According to www.scientificdirect.com, "experiments showed that acetaminophen reduced the pain of decision-making, as indicated by lower attitude change that accompanies cognitive dissonance and lower selling prices when selling personal possessions." The study of 95 undergraduate students compared asking prices when the students were asked to sell a mug. The students were asked to study the mug for 30 seconds "to create a sense of attachment," before making an offer, according to WSJ. Students who took acetaminophen asked for about $4.15 to $5.92, while students who took a placebo asked for about $5.55 to $6.27.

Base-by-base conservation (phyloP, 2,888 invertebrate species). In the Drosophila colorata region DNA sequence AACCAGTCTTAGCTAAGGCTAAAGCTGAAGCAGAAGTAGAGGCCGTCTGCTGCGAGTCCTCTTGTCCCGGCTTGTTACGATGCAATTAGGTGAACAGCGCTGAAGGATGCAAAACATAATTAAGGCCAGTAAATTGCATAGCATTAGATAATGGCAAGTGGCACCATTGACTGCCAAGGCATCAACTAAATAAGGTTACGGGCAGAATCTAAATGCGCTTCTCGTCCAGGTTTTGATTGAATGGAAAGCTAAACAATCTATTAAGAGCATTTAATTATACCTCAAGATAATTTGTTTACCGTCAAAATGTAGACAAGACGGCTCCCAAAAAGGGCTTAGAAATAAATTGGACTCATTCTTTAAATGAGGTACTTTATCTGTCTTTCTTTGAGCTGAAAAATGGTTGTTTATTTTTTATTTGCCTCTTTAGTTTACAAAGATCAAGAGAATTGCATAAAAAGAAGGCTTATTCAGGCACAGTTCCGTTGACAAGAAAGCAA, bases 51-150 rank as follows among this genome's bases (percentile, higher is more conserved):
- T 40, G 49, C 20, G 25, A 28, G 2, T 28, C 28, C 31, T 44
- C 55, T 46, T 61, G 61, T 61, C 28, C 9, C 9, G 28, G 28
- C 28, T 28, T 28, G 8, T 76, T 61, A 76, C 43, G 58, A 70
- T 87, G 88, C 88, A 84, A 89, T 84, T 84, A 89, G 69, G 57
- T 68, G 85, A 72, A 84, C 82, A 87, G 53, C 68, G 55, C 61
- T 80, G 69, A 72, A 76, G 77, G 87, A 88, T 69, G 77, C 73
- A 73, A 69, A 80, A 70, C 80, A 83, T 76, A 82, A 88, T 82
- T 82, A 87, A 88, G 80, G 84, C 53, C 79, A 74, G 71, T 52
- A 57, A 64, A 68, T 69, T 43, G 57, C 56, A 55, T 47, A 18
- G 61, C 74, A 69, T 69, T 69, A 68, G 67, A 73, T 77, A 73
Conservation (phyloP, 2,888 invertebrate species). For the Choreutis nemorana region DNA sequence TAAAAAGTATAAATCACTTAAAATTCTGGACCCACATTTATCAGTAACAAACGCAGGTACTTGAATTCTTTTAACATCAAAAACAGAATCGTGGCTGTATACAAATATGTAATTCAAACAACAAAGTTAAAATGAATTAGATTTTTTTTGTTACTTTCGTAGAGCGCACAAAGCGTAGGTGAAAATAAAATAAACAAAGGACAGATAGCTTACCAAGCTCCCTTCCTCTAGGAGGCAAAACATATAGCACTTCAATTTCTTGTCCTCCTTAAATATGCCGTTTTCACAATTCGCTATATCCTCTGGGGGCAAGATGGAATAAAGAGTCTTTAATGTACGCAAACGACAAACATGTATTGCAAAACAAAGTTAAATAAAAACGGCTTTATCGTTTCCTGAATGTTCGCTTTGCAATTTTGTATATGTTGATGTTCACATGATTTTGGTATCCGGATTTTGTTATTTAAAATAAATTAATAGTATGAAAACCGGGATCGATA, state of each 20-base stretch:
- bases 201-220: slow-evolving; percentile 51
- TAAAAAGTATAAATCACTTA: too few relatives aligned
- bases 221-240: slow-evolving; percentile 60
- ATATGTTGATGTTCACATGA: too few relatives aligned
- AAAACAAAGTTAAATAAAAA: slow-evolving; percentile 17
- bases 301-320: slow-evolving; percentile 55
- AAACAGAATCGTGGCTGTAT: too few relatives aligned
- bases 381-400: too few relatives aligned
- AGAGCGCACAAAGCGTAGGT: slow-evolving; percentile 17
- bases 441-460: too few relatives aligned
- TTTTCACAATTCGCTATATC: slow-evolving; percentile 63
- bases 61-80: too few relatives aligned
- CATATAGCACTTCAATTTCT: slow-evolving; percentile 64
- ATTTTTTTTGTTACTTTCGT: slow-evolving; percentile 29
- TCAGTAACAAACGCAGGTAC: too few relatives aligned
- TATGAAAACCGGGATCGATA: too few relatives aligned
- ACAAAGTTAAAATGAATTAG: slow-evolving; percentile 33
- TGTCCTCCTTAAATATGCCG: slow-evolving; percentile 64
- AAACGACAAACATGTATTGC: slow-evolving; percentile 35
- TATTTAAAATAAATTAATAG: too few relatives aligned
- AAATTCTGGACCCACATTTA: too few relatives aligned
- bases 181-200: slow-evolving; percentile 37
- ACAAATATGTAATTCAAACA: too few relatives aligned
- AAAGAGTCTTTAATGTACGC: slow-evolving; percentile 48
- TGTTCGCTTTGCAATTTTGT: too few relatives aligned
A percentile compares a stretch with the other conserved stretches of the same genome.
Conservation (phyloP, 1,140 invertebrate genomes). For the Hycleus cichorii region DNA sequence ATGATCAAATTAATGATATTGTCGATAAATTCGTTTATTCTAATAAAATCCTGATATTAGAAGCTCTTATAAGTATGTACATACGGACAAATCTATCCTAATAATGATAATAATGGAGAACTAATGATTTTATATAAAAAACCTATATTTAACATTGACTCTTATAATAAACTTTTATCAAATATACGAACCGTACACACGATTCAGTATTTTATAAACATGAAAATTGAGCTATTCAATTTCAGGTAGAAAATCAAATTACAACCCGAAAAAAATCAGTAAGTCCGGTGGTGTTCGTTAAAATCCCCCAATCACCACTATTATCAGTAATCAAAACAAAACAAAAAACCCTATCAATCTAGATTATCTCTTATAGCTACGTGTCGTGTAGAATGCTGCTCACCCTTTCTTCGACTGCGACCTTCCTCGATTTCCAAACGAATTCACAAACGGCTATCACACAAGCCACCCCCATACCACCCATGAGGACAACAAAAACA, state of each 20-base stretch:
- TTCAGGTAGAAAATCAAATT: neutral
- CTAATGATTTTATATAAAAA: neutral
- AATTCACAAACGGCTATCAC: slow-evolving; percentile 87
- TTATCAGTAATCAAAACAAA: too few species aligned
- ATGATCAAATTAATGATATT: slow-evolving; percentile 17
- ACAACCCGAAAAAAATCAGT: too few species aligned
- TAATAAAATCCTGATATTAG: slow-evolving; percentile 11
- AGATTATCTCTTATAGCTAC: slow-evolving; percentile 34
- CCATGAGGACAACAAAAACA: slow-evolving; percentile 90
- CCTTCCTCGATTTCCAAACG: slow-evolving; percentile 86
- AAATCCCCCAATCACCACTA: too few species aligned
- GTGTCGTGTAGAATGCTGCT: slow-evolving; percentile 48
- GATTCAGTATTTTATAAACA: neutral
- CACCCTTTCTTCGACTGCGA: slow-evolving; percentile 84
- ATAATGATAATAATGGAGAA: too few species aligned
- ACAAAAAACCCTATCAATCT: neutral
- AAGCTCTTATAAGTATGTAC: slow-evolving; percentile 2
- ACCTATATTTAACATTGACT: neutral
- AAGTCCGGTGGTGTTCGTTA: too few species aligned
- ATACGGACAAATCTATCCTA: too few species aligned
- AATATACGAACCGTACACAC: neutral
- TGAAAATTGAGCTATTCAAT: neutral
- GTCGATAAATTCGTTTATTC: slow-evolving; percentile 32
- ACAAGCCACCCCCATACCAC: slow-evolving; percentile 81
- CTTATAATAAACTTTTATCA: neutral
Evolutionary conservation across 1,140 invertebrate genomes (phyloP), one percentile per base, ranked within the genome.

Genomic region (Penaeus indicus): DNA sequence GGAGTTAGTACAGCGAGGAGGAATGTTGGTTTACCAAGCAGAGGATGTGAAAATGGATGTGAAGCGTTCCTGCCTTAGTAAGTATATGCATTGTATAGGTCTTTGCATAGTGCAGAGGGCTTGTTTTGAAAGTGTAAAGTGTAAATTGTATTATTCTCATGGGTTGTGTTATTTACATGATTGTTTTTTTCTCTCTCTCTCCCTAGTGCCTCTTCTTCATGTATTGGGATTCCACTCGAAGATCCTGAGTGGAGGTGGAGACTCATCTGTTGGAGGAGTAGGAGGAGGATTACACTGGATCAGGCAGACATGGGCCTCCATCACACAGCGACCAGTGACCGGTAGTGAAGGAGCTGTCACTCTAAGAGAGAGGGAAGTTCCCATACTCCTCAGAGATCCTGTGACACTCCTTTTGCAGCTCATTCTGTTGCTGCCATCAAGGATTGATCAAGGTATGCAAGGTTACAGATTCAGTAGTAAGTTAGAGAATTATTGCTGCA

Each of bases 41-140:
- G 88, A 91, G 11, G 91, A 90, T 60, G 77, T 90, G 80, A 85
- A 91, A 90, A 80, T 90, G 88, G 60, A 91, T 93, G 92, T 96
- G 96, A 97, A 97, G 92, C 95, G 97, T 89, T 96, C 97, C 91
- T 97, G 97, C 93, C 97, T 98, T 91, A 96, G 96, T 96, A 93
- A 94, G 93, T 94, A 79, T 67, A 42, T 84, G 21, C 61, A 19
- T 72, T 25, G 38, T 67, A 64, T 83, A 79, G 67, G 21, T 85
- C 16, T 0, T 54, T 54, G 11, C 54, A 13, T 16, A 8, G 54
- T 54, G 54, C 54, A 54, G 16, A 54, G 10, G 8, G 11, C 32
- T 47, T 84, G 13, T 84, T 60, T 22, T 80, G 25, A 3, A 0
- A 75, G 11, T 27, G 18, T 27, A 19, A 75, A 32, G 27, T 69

Stefanos Chen of WSJ explained that "the results illustrate 'loss aversion'... the thought of losing the mug caused pain, and the acetaminophen helped students who were attached to the mug decide to sell at a lower price." Professor Nathan DeWall of Univeristy of Kentucky stated, "It's the same principle at play when a sentimental homeowner balks at an agent's comparable sales figures and demands a higher price for his home."
It is hard to say without further research whether or not the same results would apply to an item with much higher sense of attachment - such as a home.
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